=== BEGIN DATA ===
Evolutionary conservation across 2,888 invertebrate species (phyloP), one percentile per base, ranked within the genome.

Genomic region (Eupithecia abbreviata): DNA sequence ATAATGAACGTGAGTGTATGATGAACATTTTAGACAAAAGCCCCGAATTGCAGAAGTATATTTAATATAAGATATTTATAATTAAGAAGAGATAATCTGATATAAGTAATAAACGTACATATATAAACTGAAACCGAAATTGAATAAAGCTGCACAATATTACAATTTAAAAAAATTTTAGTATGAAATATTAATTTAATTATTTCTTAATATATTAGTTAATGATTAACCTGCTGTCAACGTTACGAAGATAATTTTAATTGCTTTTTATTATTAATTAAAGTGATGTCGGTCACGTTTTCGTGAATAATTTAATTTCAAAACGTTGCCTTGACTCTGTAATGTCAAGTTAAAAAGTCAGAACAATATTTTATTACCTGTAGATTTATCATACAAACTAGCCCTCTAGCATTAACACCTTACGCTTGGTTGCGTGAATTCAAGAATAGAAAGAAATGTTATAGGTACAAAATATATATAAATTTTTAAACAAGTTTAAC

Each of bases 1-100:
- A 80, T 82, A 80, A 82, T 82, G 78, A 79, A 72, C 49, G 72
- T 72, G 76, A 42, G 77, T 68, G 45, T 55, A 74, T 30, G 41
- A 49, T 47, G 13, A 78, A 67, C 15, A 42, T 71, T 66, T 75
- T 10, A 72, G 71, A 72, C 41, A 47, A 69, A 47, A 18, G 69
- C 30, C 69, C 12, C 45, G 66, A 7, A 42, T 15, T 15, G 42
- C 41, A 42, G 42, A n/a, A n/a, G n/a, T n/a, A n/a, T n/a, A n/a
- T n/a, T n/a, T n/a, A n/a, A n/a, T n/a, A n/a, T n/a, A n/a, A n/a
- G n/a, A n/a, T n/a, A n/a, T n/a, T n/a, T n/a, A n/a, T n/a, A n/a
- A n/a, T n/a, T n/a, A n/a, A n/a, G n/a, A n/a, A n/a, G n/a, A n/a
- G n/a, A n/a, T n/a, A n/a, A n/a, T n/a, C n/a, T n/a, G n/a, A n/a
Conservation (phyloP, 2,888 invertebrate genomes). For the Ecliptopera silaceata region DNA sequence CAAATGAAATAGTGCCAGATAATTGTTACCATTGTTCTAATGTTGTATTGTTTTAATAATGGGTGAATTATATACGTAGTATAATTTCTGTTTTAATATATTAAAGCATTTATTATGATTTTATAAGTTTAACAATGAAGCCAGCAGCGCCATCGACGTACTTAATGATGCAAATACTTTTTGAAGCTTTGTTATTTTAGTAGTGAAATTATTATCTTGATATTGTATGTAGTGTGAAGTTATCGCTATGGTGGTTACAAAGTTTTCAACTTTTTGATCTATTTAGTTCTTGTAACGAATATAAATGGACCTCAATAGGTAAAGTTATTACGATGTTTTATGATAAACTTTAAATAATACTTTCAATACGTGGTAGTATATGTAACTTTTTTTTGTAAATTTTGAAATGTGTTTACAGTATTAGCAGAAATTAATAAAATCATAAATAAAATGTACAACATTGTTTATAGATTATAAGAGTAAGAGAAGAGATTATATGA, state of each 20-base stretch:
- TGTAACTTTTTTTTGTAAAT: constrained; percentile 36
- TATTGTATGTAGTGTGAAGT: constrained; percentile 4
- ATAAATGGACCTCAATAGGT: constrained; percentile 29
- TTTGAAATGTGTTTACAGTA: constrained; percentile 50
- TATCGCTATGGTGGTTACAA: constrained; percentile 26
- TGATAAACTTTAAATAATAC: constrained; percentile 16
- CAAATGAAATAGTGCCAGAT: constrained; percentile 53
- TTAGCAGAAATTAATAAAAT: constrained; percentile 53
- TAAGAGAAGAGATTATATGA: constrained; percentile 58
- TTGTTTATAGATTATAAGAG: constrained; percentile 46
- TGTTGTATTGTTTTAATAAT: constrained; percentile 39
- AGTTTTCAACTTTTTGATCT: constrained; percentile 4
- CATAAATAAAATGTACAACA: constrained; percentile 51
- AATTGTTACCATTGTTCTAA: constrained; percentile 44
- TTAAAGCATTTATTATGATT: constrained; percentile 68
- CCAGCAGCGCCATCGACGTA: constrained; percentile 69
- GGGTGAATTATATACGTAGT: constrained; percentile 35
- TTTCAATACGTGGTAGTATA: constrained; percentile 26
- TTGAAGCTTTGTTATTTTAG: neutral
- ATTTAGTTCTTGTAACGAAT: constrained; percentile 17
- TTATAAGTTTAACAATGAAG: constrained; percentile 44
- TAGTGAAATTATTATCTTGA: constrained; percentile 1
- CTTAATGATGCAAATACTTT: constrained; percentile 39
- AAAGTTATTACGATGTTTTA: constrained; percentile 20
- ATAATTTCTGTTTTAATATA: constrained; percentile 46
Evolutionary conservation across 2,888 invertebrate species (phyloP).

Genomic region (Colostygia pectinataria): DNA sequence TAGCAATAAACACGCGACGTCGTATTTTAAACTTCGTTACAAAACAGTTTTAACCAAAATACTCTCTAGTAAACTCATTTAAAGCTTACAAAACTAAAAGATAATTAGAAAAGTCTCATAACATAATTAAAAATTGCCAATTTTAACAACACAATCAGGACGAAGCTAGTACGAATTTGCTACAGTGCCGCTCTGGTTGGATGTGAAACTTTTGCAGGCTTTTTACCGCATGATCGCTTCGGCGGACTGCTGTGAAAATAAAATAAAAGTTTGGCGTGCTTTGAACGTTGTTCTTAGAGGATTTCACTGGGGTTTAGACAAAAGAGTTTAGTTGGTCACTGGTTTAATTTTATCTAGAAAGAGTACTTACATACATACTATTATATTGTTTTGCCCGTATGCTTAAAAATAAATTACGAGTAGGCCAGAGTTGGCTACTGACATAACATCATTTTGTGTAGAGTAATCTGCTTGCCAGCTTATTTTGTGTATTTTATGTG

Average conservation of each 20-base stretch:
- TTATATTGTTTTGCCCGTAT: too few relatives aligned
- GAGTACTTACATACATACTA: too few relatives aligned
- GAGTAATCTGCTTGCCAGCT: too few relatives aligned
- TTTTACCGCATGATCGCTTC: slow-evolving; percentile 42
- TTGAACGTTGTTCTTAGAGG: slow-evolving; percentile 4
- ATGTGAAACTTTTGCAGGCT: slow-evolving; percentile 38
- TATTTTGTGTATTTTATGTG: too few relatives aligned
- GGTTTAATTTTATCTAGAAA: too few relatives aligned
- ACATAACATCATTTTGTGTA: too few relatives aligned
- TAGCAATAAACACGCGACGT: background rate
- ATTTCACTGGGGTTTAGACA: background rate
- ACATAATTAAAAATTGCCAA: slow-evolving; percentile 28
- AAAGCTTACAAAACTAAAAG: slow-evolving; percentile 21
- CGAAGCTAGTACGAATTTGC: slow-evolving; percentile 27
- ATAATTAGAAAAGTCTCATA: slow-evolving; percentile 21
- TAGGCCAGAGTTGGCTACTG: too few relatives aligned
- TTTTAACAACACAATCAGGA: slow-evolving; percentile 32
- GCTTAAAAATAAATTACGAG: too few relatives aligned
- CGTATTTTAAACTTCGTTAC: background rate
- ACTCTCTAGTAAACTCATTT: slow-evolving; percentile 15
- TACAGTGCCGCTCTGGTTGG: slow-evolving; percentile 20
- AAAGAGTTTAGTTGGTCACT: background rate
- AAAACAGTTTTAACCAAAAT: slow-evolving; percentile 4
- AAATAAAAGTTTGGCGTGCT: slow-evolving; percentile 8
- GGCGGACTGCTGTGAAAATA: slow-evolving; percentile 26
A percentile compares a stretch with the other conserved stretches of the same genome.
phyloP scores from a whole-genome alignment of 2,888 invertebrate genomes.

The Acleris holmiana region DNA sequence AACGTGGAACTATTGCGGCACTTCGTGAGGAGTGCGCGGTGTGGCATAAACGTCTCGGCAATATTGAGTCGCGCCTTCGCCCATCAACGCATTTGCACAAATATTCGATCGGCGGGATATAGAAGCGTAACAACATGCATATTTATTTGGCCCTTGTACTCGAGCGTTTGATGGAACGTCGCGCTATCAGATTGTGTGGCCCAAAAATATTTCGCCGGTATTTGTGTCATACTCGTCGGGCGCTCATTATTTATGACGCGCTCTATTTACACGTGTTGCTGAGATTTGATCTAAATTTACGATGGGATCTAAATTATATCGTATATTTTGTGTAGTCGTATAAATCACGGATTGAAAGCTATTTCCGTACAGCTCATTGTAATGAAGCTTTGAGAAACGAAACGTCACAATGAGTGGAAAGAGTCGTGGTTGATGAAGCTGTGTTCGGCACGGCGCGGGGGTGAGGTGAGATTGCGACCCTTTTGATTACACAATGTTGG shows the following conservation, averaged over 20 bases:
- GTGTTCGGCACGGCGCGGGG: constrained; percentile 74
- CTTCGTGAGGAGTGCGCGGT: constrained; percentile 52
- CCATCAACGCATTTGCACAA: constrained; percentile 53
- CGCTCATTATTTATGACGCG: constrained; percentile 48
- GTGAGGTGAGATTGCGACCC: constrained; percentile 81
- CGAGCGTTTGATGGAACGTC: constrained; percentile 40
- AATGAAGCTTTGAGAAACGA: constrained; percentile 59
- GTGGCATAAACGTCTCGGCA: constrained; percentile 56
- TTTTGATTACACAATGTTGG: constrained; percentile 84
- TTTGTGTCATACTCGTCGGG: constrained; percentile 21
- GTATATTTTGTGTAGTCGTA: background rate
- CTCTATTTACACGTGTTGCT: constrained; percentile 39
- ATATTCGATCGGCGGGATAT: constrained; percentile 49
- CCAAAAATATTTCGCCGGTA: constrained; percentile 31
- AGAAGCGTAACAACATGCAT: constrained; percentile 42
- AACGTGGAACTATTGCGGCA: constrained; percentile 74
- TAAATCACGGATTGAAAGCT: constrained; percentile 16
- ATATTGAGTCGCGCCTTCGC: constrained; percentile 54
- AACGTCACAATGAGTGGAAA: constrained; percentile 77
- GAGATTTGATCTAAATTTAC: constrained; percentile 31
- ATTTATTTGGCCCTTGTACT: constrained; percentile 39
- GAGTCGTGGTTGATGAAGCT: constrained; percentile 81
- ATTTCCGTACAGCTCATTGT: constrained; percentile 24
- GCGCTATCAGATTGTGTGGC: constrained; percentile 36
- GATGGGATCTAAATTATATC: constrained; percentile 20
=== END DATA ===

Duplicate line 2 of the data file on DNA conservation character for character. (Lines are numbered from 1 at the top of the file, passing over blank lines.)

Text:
Genomic region (Eupithecia abbreviata): DNA sequence ATAATGAACGTGAGTGTATGATGAACATTTTAGACAAAAGCCCCGAATTGCAGAAGTATATTTAATATAAGATATTTATAATTAAGAAGAGATAATCTGATATAAGTAATAAACGTACATATATAAACTGAAACCGAAATTGAATAAAGCTGCACAATATTACAATTTAAAAAAATTTTAGTATGAAATATTAATTTAATTATTTCTTAATATATTAGTTAATGATTAACCTGCTGTCAACGTTACGAAGATAATTTTAATTGCTTTTTATTATTAATTAAAGTGATGTCGGTCACGTTTTCGTGAATAATTTAATTTCAAAACGTTGCCTTGACTCTGTAATGTCAAGTTAAAAAGTCAGAACAATATTTTATTACCTGTAGATTTATCATACAAACTAGCCCTCTAGCATTAACACCTTACGCTTGGTTGCGTGAATTCAAGAATAGAAAGAAATGTTATAGGTACAAAATATATATAAATTTTTAAACAAGTTTAAC